Bellwether Events

The year 1973 was tumultuous for the world, and calamitous for the United States.

In October 1973, Richard Nixon, the beleaguered President of the United States, ordered his Attorney General, Elliot Richardson, to fire Archibald Cox, who was investigating the Watergate affair.  Richardson refused and resigned his post rather than fire Cox. Cox was ultimately fired for wanting to subpoena the Watergate Tapes. Eventually the tapes were made public, and Nixon resigned rather than face impeachment for lying to the American public. Continue reading

Another Bet on the Future

Despite the surplus of oil in the world, investments in Canadian oil sands projects continue.  This past week, two Canadian First Nations issued bonds totalling $545 million.  The funds, raised by the Fort McKay and the Mikisew Cree First Nations, will be used to purchase a 49% stake in an oil storage terminal facility run by Suncor Energy. Continue reading

Is This Oil’s Tobacco Moment?

In the fourth season of the television show “Mad Men”, Don Draper, the mercurial creative head of the ad agency Sterling Cooper Draper Price wrote an ad published in the New York Times claiming that the agency will no longer accept advertising business from tobacco companies.  Don stated that he was relieved to no longer advertise a product that made people sick and unhappy.  The circumstances, in the mid-1960’s, when smoking tobacco was coming under fire from doctors and heath professionals, feels familiar, when the anti-smoking lobby came up against ‘big tobacco’ and, ultimately, science and empirical evidence against smoking held sway. Continue reading

With apologies to Jim Kenzie…

The column by Jim Kenzie published on Saturday October 1st, 2016, needs a little editing. Jim’s words, my words.


Is the time finally right for electrically fuelled cars?

It’s long past time.

There is little doubt that electric motors are a pretty good way to power a vehicle. Maximum torque at zero r.p.m., so excellent launch characteristics and strong acceleration. Low to no noise, compared to ‘infernal’ combustion. And zero emissions from the vehicle itself.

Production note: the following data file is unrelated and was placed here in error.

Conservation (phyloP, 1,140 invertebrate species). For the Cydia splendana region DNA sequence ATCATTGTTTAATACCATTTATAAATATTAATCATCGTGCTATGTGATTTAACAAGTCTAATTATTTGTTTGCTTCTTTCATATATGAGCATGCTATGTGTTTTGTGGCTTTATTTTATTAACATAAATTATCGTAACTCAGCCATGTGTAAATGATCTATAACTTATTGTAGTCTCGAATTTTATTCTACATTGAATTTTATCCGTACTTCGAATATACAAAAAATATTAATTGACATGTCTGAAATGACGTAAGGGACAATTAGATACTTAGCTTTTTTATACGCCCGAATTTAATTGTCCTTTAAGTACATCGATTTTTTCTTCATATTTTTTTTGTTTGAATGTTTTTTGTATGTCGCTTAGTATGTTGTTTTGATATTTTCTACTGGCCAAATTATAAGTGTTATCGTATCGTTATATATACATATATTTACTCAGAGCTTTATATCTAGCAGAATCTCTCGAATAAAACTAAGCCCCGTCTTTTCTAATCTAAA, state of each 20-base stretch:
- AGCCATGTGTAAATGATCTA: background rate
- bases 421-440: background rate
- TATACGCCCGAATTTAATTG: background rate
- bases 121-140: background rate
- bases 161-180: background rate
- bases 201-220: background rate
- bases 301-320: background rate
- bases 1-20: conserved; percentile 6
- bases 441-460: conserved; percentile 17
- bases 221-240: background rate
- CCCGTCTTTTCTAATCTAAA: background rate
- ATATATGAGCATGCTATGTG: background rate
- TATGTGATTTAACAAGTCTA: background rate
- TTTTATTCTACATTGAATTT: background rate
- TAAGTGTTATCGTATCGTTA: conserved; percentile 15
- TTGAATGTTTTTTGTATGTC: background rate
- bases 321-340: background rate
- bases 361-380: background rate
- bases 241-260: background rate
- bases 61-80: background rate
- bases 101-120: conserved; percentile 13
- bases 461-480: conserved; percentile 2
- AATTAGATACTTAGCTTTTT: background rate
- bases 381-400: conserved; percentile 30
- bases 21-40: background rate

None of this is news. It was all true of the Baker electric, which went out of production in 1916.

The problem with the Baker Electric remains the problem with all modern battery-powered cars.

It’s called “energy density”, which is a measure of how much power you can get per kilogram of weight.

And, frankly, we are a heck of a lot farther advanced now than we were a century ago. Continue reading

I love Jim Kenzie, but…

I’ve read Jim Kenzie’s columns in the Wheels section of the Toronto Star for more years than I can remember.  He’s a great read: informed, enthusiastic, and not afraid to have a politically incorrect opinion about the vehicles he reviews.

I have to take exception to his column in the Saturday, March 12th edition of the Toronto Star.  In it, Mr. Kenzie goes to considerable lengths to declare electric cars a waste of time and taxpayer money.  Let’s take a look at each his arguments. Continue reading

Stick and Ball Sports

The professional sports leagues have a few things in common.  In baseball, basketball and football, a ball is used.  In hockey, a ball with the top and bottom sliced off, makes a puck.  In baseball and hockey, a bat or stick is used to hit the ball or puck to score.

Baseball and hockey, both stick and ball sports, have different rules.  There are nine players in the field for one team, and one opposing player in baseball.  For hockey, there are two opposing teams made up of six players each.

Hockey has three periods of 20 minutes each.  Baseball functions with up to nine innings.  In baseball, each team takes a turn hitting the ball to score.  In hockey, there is a free-for-all during a period in which to score.

I’m sure you’ve had enough of the sports analogy.  Here’s my point: Continue reading

No allergy to duck fat: 2016 Honda HR-V vs 2016 Mazda CX-3

On a recent trip to New York, we found ourselves in a great French restaurant on Park Avenue.  While ordering, I asked if their ‘frites’ were cooked in oil that was shared by breaded items.  The owner happened to be sitting nearby at the bar, and he assured me that there was nothing to fear in the fryer, unless I was allergic to duck fat.  He said he’d give up wine before giving up duck fat.